China to offer free Zika screening tests

China will offer Zika health screenings for travelers from Singapore and other affected countries, the quarantine bureau said yesterday.

It was not clear, however, whether the tests would be compulsory.

China has previously announced that it would step up checks on people and goods from Singapore, where more than 240 locally transmitted cases of the Zika virus have been confirmed, including in more than 20 Chinese nationals.

Individuals traveling from Singapore and other affected countries who show Zika symptoms should report to quarantine officials when entering China, the General Administration of Quality Supervision, Inspection and Quarantine said in a statement posted on its website yesterday.

The administration said all international travel health care centers would provide “free Zika screening and tests” to all individuals traveling from countries where local Zika transmission had been confirmed.

It did not say the checks would be mandatory, but required all inspection and quarantine agencies to “strengthen joint prevention and control.”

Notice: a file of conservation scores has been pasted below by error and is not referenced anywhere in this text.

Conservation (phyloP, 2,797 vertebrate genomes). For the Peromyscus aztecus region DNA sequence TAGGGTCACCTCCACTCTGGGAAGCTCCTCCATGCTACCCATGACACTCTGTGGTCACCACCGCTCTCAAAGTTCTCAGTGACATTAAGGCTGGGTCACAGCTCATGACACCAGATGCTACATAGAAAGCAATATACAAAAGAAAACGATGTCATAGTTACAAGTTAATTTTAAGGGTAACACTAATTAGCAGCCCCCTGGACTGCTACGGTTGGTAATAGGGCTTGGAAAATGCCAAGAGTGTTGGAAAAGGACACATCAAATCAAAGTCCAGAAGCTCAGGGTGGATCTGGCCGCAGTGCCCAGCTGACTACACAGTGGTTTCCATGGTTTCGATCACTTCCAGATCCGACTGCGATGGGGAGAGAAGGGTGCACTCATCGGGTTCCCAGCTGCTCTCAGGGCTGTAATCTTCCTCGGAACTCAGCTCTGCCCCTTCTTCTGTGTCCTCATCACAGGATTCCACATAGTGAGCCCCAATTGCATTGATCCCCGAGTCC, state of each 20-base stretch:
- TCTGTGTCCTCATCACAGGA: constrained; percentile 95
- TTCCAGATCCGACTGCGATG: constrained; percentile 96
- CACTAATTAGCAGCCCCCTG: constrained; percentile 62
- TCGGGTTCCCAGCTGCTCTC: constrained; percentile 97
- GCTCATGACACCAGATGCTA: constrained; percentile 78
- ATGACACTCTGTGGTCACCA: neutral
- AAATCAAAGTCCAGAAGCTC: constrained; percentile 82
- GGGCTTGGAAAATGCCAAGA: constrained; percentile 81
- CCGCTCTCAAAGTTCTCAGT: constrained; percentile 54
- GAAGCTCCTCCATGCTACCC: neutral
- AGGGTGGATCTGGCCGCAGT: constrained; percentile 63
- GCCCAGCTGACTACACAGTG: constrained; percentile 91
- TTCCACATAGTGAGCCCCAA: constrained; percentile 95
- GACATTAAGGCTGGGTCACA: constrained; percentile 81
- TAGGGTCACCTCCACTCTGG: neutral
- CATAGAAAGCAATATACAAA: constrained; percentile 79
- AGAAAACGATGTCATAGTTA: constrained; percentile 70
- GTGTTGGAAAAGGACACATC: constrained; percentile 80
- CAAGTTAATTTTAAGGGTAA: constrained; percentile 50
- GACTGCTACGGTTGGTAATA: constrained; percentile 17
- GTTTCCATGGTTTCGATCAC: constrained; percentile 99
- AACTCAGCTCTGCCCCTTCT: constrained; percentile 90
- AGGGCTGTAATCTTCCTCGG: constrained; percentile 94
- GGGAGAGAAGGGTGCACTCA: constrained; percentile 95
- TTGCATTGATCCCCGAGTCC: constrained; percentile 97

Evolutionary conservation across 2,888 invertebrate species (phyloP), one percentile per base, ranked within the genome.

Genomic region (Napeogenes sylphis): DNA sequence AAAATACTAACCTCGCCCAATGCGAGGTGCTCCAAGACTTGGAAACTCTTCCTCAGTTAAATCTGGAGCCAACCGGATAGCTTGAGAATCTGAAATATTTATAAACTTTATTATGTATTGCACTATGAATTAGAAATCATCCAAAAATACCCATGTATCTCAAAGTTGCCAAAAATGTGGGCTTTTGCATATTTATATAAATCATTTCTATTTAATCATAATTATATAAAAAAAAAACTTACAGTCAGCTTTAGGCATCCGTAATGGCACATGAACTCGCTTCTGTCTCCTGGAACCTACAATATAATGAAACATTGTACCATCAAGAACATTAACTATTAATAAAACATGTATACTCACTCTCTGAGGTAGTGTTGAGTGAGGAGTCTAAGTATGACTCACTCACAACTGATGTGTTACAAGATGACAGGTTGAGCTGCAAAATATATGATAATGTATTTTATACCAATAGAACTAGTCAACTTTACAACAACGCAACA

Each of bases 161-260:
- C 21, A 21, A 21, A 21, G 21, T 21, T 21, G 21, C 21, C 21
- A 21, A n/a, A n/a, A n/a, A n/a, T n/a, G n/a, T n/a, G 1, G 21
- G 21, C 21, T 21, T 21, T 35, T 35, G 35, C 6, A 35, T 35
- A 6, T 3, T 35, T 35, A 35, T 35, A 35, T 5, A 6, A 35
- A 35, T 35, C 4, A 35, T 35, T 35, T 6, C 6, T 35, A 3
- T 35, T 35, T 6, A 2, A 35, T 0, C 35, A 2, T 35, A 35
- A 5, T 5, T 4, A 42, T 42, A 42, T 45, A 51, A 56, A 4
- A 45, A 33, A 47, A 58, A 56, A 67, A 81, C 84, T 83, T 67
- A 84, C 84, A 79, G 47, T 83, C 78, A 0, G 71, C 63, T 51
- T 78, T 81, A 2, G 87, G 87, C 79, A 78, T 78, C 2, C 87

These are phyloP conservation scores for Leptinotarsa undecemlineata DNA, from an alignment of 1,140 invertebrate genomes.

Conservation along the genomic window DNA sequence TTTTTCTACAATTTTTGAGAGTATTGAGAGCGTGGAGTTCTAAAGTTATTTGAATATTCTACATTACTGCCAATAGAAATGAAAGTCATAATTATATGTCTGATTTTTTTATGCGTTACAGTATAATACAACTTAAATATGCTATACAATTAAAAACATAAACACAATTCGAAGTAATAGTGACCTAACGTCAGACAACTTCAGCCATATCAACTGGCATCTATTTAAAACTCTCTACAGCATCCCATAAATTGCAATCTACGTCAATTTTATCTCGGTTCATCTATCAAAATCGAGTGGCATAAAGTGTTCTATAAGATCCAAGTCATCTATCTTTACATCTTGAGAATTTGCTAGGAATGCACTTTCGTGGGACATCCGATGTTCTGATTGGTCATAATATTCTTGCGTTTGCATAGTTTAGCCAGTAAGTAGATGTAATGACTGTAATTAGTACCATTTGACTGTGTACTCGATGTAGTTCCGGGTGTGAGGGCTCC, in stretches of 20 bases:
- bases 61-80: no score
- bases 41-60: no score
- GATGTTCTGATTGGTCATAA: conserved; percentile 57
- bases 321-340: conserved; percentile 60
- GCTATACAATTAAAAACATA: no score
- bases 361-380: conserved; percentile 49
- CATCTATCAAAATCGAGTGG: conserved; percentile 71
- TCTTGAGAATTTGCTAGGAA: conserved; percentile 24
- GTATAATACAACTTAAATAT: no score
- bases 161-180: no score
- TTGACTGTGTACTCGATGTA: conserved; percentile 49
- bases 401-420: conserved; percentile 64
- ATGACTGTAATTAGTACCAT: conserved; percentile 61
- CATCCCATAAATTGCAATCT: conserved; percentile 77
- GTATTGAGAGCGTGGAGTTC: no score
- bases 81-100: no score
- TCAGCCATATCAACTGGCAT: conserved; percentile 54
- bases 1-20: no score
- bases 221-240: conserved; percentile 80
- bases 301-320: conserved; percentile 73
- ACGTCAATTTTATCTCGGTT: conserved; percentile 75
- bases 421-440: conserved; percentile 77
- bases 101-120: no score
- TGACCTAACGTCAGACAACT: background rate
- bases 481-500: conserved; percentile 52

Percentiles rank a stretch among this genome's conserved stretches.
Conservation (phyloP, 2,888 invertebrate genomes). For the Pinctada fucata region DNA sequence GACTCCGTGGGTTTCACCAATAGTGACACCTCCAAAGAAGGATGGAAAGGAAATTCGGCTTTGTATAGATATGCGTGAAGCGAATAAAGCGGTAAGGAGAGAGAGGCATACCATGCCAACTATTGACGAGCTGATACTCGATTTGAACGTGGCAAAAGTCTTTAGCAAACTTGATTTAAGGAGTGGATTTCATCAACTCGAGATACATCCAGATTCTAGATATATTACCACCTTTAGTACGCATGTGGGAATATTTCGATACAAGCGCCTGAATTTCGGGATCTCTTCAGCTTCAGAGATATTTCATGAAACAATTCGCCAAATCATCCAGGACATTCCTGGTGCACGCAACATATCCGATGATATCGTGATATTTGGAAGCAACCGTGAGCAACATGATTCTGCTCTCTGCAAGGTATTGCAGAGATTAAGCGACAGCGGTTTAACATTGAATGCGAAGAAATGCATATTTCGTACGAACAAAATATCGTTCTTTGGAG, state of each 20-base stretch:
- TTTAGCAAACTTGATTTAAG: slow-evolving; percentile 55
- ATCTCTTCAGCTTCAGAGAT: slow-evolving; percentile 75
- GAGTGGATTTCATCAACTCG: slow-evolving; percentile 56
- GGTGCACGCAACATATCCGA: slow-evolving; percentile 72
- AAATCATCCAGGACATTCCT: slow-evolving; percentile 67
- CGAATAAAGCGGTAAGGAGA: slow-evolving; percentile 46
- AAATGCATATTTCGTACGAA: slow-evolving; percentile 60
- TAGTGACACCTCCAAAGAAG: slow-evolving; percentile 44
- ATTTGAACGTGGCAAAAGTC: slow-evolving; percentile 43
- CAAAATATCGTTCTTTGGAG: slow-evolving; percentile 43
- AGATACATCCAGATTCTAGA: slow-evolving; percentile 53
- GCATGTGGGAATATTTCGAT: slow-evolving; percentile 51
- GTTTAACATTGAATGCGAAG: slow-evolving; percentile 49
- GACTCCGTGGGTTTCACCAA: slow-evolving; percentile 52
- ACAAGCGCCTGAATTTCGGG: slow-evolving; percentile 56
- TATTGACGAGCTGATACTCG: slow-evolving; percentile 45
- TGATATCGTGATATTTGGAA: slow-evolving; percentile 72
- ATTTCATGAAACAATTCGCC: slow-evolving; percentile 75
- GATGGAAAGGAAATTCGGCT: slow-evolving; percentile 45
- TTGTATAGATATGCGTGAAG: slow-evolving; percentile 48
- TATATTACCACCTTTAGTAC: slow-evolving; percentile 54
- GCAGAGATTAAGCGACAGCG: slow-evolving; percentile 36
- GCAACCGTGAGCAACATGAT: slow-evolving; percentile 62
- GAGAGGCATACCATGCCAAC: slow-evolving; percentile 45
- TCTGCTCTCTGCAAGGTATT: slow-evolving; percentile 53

Chinese international airports are generally equipped with thermal scanners that are capable of screening passengers for fever as they pass through customs.

During past outbreaks, including of Severe Acute Respiratory Syndrome and swine flu, passengers have been required to fill out health declaration forms.

Over the past few years, China has had plenty of experience of dealing with disease outbreaks and learned a tough lesson in 2003 when authorities initially covered up the SARS outbreak.

There have been no obvious signs that Beijing is especially nervous about a Zika outbreak in China, aside from ordering the stepped-up checks on travelers.

Zika infections in pregnant women have been shown to cause microcephaly — a severe birth defect in which the head and brain are undersized — as well as other brain abnormalities.

The connection between Zika and microcephaly first came to light last fall in Brazil, which has since confirmed more than 1,800 cases of microcephaly.

In adults, Zika infections have also been linked to a rare neurological syndrome known as Guillain-Barre, as well as other neurological disorders.

Malaysia yesterday confirmed its first case of the Zika virus in a pregnant woman, a 27-year-old living in a southern city next to Singapore.

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